Notes From Class

I finally got my class schedule squared away this morning. I had to shift one class yesterday because in the class that preceded it the prof announced we would be meeting in three hour blocks, instead of two as the schedule initially indicated. So I swapped International and Comparative Insolvency for Jurisprudence and Legal Theory, which will work out well. As part of the Jurisprudence class we’ll be expected to attend some sessions of a legal colloqium that UCL and Oxford are presenting, “UCL Colloquium in Legal & Political Philosophy.” Three of the sessions will be here at UCl and two up at Oxford and we’ll have the chance to attend those if we choose to do so.

Class Schedule:

Tuesday – War Law (11a-1p)

Wednesday – Banking Law (11a-1p), Comparative Tort Law (3p-5p, 3p-6p in November)

Thursday – Jurisprudence and Legal Theory (11a-1p), Comparative Contract Law (1p-3p)

Notes:

  • On the whole, the professors in my classes seem slightly younger and dress much better than profs at UT. All of them have worn suits to class. I can only think of one prof at UT that wore a suit on a regular basis. The students dress about the same as they do in Austin. Of the profs that have told us about themselves, a couple are originally from Germany and one from the U.K. All speak excellent English and the accents aren’t too much trouble.
  • One girl insisted on standing up whenever she spoke to the prof in my Contracts class today. The fact that no one else did so did not seem to dissuade her in the slightest. Must be a cultural thing.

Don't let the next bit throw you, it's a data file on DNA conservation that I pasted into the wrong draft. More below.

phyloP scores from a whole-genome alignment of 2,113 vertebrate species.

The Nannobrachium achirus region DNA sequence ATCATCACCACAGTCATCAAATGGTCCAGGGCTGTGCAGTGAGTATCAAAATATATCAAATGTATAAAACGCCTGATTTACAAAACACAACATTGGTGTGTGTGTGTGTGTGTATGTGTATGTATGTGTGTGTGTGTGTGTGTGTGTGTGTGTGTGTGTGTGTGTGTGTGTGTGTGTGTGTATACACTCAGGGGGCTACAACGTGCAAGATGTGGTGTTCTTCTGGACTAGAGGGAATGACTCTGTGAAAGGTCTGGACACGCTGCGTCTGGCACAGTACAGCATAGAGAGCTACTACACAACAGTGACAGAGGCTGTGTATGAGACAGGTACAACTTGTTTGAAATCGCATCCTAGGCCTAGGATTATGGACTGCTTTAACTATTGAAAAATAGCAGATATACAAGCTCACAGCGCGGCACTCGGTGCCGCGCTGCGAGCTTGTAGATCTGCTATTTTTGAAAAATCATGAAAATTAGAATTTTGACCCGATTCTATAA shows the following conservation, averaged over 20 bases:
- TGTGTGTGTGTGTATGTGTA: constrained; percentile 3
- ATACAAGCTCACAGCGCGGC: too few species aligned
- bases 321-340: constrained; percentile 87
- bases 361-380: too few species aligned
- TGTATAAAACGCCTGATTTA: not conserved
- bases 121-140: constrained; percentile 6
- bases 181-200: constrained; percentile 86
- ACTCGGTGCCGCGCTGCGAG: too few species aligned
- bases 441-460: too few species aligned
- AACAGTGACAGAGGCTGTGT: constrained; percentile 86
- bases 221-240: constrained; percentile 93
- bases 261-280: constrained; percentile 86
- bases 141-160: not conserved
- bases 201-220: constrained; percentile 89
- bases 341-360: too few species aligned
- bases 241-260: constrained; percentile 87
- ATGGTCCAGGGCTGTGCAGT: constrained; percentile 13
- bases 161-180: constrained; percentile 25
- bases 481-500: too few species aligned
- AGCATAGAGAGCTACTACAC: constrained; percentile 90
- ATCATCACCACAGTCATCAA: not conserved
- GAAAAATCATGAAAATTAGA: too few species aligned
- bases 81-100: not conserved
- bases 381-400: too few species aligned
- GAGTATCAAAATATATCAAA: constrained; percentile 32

• Speaking of cultural, UCL is quite a melting pot. Besides the U.S. students, they’ve got a range of people from across Europe and Asia, which should make some of the comparative law classes even more interesting. Anyone from Middle East to Japan is referred to as Asian apparently. I’m not sure if that’s derogatory or not, but it seems to be the way things are.
  • The classrooms are mostly older, with no wireless internet or electrical plugs. I’ve not bothered with bringing the laptop to class at all and I probably won’t for the semester. It’ll be a nice change. Most are arranged with rows of benches and attached chairs, similar to what we have at UT, except the writing surfaces are much smaller. It’s not too much of a hardship, just different. Once you sit down, you’re there, because to get out you’d have to climb out over anyone between you and the end of the aisle. The classes all have a break halfway thru, so it’s not a big deal.
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